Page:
Will the Chinese Communist Party be prepared to put itself in such a position? Which brings us to the wider point that the trade negotiations cannot be analysed separately from intensifying U.S.-China geopolitical rivalry and related security interests.
Furthermore, China has made no concrete indications of how the large ramping up of purchases of U.S. exports required by the deal will occur. In fact, the only viable method to do so, preferential quotas for U.S. sellers, appears to be off the table for agricultural goods at least.
After the deal was struck a senior Chinese agriculture minister Han Jun, who was part of the Phase One negotiating team, was reported as saying that the country’s low-tariff import quotas for agricultural commodities in 2020, which were already set in place in 2019 prior to signing the deal, will be offered to global markets and “we won’t adjust it for one country”.
China operates an agricultural import regime that specifies an annual quantity of specific products that may be imported subject to a 1 per cent tariff rate. Once that low-tariff quantity is reached tariffs jump to 65 per cent for further imports, which protects market share for domestic producers. The 1 per cent rate is open to all market participants on a first come, first serve basis and therefore is non-discriminatory.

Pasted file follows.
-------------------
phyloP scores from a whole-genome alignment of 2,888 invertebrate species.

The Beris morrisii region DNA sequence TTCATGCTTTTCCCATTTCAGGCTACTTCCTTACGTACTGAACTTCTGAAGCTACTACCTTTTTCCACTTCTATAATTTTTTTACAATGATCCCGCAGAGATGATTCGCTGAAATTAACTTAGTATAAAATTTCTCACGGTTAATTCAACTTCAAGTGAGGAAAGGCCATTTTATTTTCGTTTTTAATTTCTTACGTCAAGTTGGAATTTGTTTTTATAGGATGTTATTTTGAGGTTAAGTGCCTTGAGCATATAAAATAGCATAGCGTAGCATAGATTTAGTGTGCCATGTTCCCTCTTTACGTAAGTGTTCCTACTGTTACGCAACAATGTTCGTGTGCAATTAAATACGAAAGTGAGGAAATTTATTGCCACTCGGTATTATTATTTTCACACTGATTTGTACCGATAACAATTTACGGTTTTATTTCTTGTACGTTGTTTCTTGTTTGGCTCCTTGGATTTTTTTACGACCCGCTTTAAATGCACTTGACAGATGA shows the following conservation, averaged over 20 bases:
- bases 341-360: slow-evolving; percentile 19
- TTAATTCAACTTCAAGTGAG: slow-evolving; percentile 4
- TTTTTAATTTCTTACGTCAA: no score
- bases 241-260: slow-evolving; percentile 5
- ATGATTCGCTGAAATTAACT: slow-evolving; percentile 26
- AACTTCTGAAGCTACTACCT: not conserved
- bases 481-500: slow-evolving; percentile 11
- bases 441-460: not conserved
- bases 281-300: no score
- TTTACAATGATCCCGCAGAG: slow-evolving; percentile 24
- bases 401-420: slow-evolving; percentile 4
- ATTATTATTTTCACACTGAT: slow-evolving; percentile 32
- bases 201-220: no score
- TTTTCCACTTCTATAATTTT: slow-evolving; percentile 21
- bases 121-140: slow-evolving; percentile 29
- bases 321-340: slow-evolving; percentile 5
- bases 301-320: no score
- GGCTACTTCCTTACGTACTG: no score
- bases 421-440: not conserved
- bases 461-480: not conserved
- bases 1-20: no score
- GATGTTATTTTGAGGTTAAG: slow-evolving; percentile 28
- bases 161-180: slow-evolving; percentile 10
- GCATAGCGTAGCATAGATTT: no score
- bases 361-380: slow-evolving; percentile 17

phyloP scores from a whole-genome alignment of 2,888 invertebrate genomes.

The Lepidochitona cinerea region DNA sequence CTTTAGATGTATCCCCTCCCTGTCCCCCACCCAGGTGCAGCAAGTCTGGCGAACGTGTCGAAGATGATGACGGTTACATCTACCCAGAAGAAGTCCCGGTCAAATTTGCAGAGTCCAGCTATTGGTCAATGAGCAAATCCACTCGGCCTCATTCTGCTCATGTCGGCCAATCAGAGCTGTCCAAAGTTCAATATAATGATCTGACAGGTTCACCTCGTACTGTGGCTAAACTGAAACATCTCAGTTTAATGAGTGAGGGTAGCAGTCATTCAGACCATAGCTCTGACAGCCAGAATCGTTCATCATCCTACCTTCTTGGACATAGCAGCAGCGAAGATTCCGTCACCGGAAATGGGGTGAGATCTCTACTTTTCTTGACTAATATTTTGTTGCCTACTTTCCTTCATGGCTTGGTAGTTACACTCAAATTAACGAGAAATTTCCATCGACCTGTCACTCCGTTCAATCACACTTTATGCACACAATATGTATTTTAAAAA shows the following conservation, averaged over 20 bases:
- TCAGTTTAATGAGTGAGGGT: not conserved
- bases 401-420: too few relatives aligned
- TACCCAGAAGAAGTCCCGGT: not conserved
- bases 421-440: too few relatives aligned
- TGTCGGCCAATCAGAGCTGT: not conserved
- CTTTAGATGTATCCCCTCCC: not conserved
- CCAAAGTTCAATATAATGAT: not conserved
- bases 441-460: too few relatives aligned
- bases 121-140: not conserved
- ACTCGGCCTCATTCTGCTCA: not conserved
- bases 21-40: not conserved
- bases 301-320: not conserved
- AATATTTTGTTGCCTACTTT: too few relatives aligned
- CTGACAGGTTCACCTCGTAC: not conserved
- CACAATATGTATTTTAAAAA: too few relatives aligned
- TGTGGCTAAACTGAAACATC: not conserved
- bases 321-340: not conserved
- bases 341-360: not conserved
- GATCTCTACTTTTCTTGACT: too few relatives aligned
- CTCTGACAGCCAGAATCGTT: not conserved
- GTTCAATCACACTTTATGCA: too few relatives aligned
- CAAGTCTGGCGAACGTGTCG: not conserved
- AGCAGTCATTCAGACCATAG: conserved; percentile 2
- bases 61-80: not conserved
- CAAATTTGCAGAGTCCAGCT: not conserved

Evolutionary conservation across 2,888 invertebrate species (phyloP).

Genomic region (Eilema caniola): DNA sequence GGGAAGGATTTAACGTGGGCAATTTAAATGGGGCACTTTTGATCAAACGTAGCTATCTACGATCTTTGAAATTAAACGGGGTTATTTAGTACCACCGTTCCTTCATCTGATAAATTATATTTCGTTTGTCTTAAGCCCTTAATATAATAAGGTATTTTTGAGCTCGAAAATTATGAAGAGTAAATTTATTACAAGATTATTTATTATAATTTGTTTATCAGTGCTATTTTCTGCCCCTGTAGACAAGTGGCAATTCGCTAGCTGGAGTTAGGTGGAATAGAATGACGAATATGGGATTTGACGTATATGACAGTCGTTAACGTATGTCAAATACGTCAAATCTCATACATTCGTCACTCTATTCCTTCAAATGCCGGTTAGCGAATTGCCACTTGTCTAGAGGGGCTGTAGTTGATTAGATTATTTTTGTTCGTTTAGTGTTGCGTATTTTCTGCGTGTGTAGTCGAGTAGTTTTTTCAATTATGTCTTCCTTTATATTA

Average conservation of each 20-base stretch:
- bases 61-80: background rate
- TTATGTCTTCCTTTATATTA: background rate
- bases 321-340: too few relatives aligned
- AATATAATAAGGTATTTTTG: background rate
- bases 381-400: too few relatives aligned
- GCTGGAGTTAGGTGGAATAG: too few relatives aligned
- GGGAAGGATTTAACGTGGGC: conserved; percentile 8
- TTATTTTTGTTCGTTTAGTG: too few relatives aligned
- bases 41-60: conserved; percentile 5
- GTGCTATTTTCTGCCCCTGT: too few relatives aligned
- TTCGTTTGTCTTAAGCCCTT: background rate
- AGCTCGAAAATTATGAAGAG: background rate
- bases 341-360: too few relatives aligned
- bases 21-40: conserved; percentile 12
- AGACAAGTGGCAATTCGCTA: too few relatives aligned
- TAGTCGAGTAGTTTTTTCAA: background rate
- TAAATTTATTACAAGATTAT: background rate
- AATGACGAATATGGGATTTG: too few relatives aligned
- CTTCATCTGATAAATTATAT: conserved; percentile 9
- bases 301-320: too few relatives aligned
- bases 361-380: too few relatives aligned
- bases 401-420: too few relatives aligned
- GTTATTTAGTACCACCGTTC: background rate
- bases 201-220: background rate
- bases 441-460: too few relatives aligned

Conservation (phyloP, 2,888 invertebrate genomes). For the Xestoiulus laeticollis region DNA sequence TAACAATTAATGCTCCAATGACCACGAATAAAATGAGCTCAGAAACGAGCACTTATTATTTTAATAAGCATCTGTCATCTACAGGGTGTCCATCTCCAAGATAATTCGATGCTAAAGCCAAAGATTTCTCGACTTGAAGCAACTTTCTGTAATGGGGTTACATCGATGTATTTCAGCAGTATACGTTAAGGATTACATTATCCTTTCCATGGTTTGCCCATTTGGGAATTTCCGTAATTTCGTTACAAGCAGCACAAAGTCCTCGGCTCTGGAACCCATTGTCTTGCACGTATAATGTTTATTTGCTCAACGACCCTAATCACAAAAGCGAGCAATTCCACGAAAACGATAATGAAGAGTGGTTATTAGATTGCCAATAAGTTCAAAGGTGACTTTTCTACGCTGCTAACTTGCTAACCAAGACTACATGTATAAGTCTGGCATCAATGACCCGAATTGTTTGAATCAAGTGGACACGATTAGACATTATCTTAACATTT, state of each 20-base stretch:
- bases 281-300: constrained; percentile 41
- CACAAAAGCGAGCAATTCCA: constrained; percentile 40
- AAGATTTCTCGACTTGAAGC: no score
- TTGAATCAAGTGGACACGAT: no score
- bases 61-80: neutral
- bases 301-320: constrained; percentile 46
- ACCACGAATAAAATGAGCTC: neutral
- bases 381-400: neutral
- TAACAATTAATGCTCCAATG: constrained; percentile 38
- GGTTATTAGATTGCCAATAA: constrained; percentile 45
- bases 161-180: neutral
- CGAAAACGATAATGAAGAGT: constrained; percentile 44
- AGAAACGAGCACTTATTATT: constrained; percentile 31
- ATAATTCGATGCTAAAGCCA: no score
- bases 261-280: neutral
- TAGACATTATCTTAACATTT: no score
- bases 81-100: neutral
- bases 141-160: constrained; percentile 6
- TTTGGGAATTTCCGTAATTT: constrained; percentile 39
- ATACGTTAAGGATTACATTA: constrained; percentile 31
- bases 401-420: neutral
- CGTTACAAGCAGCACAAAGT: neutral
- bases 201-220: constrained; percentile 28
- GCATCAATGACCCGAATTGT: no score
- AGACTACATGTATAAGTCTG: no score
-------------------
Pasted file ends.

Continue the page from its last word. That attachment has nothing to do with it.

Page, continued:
If preferential quotas are off the table for agricultural goods it is reasonable to assume, absent concrete reports to the contrary, that this will be China’s position for other sectors also. This then begs the question of how China, if it were actually inclined, could possibly increase by sixty-six percent its annual purchases of U.S. agricultural goods.
Using agricultural purchases as a proxy for the wider agreement the view taken here is that the $200 billion ‘Phase One’ purchase commitment is unrealistic over a two year period.
A deal for time?
On practical and strategic grounds it is unlikely that China can or is willing to fully implement its ‘Phase One’ purchase agreement. ‘Phase One’ appears to hold little of substance for either side, and little by way of realistic mechanisms by which the main focus of this deal, the bi-lateral trade deficit, can be substantially reduced.
The next round of negotiations must deal with far more intractable problems of the trade conflict, namely U.S. demands that China fundamentally restructure its unique state-led model of capitalism to a more market-led model. However, China’s model of capitalism is not up for negotiation, thus an implacable impasse looms ahead. It is in this context that the ‘Phase One’ deal perhaps reveals its true value – time.
The nature of the purchase agreements are such that both sides can plausibly claim that they will be fulfilled slowly over the course of the coming year, thus allowing for a temporary détente.
During this ‘Phase One’ détente President Trump gains time for concentrating on domestic politics in the U.S.’s election year, as well as the optics of another trade win for his political base. China gains time to deal with a slowing economy and a chance to further prepare for U.S. efforts at containment (see here, here and here) that have continued apace parallel to trade negotiations. Consequently, while any constructive U.S.-Sino re-engagement is a welcome respite from the current trade war, it is difficult to view this deal as a turning point in relations.